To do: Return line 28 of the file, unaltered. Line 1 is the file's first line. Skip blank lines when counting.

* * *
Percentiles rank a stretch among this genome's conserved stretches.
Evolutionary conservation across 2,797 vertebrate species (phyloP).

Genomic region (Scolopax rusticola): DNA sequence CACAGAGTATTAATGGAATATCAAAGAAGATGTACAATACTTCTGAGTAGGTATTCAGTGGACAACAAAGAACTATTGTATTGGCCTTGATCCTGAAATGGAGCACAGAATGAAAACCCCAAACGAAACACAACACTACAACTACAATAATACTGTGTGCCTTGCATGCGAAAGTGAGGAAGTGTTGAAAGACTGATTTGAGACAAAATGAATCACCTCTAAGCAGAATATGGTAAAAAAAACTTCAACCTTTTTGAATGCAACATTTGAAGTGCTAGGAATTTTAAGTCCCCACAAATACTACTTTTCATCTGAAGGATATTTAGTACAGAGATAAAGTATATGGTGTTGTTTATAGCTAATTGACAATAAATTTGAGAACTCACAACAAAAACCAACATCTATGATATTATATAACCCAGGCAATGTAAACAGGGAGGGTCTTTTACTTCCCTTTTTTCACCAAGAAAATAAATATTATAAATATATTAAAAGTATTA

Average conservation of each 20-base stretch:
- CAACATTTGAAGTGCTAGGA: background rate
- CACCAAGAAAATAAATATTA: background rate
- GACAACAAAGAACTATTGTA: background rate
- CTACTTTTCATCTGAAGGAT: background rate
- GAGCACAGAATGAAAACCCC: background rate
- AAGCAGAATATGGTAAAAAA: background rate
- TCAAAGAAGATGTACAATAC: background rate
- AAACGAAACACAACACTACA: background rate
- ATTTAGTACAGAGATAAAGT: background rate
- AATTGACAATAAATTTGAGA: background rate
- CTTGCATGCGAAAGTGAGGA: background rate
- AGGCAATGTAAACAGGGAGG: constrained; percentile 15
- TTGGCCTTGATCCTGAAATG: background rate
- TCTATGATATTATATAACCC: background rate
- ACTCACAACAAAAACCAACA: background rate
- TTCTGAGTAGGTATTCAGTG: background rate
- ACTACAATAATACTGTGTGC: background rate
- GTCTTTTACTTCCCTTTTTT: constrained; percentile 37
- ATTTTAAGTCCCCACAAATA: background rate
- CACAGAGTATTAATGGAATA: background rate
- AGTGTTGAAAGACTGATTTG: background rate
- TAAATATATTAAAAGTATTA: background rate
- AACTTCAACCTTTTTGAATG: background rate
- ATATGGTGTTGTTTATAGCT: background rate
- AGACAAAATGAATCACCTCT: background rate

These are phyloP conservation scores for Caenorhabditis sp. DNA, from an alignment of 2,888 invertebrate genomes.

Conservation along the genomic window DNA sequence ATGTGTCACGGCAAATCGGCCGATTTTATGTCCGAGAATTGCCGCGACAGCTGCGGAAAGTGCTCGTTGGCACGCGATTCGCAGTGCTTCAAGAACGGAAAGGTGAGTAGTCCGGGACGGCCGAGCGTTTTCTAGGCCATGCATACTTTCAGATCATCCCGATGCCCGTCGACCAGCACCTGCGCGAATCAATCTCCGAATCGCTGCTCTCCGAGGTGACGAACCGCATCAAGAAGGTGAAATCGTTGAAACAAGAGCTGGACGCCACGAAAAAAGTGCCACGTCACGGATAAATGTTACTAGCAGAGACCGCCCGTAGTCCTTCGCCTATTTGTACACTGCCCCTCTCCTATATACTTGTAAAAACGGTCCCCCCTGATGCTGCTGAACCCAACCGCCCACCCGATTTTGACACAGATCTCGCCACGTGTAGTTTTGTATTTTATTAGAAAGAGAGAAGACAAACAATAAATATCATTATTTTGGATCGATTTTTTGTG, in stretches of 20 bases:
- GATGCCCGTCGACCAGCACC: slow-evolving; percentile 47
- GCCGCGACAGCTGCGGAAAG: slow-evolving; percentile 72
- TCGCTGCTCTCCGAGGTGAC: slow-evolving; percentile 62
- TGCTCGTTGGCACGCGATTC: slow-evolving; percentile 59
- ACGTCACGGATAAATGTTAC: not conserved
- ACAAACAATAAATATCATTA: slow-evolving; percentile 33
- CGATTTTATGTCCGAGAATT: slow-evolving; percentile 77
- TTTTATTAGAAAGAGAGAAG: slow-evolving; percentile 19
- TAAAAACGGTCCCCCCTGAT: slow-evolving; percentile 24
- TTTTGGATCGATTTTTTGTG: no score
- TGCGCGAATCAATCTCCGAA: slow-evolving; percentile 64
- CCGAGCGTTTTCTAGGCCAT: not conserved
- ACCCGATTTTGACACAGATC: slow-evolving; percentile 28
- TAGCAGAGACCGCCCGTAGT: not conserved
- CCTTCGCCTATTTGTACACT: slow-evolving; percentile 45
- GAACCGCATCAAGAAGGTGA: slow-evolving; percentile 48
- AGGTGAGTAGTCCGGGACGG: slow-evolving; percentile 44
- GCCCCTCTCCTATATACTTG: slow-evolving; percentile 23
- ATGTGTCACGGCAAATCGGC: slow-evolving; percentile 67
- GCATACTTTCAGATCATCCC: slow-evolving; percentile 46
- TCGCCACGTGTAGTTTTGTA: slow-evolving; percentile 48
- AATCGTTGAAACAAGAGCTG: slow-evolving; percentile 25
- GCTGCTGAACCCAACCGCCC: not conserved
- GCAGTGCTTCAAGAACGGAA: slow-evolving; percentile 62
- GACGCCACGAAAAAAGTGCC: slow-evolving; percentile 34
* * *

- ATATGGTGTTGTTTATAGCT: background rate